A Small but Important Beginning
Next week, Sunday May 7, we will be hosting guests from the Saddle Lake Reservation. One of them, Alsena White, will share her story about surviving the residential school system. After her talk, we will converse with her a bit, share a dessert together, and be invited to view a display of First Nations Art.
Why are we doing this? It is our attempt to address the need for reconciliation that exists between Canada’s First Nations peoples and the country’s citizens of non-native descent. Admittedly it is a very small step, but I believe it will be a very real and healing step, nonetheless.
Our planning for this event started about 18 months ago. At the urging our regional body of churches (which was responding to our nation’s Truth and Reconciliation Commission) our church made a commitment to host a reconciliation evening. However, we did not want the event to be merely symbolic (an apology to no one in particular); rather, we wanted to engage real people in a real conversation.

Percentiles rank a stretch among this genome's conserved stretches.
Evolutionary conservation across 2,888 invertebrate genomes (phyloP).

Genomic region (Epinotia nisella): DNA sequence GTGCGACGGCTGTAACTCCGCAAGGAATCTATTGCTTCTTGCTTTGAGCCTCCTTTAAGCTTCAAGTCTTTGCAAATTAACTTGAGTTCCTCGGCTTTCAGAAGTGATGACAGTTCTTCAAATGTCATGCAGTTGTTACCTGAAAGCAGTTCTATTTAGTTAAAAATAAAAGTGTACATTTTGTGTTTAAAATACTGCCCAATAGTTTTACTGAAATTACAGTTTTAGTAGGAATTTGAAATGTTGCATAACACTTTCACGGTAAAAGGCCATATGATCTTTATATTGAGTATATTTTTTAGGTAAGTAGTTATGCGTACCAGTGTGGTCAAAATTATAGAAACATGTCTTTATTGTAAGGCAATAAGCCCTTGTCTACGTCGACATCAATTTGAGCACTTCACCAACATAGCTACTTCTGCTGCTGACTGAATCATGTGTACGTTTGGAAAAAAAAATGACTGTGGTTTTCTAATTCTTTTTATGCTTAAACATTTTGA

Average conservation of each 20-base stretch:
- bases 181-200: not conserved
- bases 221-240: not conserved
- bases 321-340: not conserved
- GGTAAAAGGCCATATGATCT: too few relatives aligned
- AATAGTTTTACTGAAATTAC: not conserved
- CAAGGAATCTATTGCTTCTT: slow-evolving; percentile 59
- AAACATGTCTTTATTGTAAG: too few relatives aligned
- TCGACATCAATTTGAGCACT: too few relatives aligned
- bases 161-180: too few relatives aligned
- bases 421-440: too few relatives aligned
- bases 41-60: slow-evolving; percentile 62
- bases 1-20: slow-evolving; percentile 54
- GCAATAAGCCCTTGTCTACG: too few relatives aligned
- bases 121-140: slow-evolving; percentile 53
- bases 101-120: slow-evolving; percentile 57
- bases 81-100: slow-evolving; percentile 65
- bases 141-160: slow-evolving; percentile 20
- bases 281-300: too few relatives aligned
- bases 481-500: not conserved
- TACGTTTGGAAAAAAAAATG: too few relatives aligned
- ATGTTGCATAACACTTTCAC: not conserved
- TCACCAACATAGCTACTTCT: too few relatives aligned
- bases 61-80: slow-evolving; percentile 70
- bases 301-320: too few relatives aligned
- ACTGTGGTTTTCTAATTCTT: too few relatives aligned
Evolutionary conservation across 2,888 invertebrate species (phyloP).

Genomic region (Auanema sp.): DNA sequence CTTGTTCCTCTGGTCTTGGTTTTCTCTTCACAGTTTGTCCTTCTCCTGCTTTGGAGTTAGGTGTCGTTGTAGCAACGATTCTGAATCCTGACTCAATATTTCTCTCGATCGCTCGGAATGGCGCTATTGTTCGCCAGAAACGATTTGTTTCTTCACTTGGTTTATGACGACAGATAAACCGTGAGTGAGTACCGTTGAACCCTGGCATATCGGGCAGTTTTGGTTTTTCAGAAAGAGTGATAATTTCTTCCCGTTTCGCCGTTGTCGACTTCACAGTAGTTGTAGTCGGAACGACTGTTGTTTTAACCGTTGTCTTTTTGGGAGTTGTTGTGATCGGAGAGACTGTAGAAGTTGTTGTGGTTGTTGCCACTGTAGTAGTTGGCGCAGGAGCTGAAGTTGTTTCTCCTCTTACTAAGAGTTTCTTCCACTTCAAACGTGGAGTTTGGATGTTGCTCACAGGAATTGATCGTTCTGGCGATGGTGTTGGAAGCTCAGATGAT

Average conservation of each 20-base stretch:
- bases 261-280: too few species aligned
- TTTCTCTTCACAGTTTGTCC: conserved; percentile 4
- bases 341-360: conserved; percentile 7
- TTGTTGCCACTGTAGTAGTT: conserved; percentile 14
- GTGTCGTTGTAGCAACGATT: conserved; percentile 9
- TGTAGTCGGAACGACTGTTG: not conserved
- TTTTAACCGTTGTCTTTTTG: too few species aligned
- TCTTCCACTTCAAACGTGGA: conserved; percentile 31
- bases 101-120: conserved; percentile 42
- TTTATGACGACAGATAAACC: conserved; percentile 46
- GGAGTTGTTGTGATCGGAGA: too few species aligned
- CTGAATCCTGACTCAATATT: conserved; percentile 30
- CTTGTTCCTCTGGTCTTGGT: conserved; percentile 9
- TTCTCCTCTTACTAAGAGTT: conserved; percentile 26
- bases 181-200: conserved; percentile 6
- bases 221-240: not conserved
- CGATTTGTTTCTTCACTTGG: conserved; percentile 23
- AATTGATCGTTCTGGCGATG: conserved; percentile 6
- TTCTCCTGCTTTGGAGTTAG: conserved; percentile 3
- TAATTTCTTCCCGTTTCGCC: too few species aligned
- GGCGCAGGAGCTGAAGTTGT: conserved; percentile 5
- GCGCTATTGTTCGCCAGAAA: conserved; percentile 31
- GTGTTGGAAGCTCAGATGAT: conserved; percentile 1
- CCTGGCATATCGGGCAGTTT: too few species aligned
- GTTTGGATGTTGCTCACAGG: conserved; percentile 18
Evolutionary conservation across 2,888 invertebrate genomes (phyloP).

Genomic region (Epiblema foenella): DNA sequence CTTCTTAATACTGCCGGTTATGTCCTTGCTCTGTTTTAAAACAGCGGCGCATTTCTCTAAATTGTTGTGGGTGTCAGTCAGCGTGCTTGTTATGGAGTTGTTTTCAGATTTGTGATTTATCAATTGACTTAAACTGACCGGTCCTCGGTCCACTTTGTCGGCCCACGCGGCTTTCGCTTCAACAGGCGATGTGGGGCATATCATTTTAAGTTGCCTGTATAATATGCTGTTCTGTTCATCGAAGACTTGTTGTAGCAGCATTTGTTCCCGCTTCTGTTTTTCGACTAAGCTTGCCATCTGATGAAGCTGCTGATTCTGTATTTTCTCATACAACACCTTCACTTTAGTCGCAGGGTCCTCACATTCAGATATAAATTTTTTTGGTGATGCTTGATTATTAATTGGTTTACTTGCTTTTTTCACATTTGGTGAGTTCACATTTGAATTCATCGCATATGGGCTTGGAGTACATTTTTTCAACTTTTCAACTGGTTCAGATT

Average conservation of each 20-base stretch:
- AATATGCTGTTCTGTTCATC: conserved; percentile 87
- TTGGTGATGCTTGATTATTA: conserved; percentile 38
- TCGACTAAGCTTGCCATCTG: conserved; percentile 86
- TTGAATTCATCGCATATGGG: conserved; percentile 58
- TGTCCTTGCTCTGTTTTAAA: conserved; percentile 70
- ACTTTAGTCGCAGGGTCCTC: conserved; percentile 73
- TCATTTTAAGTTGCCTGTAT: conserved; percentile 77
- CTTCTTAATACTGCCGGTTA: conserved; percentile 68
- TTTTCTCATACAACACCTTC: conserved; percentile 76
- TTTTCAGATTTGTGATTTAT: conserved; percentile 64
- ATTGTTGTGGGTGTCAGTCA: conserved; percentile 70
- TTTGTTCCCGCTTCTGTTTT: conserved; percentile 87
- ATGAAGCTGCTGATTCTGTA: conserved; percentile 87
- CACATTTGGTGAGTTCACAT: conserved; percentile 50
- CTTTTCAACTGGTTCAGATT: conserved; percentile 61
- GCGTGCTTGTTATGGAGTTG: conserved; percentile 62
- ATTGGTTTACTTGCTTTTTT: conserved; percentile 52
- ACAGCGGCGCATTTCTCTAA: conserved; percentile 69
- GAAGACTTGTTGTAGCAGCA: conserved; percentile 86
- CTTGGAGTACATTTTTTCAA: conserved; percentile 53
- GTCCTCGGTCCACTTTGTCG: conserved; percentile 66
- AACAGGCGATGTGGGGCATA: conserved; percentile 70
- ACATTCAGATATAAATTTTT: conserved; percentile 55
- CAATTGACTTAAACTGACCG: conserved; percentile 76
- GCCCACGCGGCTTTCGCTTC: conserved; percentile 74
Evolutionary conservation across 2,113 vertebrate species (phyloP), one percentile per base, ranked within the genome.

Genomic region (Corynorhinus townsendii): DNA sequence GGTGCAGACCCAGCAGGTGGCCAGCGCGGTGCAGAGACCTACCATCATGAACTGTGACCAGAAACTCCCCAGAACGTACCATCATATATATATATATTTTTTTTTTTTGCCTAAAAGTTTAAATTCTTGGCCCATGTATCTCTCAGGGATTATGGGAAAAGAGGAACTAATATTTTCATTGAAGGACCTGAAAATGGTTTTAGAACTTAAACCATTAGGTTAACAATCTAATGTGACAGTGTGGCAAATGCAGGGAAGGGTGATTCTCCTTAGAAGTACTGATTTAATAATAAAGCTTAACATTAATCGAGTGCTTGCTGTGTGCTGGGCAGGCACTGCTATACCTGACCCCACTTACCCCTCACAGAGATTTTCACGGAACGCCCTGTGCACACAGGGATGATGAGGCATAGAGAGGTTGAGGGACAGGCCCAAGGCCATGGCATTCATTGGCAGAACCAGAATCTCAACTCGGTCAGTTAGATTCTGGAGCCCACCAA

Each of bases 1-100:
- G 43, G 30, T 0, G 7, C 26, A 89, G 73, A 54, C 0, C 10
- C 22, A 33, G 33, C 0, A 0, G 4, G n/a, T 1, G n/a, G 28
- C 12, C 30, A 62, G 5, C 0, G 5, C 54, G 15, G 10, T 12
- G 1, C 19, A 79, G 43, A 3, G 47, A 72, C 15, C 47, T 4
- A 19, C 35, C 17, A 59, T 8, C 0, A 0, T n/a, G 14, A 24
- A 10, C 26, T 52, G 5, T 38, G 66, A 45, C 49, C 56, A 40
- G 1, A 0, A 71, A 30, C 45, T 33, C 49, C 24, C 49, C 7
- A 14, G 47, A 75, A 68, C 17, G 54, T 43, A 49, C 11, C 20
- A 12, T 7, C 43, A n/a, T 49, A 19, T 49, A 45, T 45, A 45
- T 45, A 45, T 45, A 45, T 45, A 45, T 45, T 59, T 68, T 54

We approached the people of Saddle Lake because we have already begun a relationship with them. We support Philip Lee who is a highly respected business person there and who runs programs for youth on the reservation. Also, the Bethel youth, and later a group of adults from Bethel, visited Saddle Lake to meet the people there and to pray for the reservation. Both the youth and adult visitors toured the residential school and heard Alsena White’s story.
My hope is that Alsena and the small group that will join her that evening will feel respected and heard, that they will sense how genuinely we are interested in them, and that they will want our friendship to continue and to grow. I hope that some of the impressions they hold of the Christian church, which was directly involved in the residential school system, will be softened, and that barriers to their hearing to the Gospel will be removed.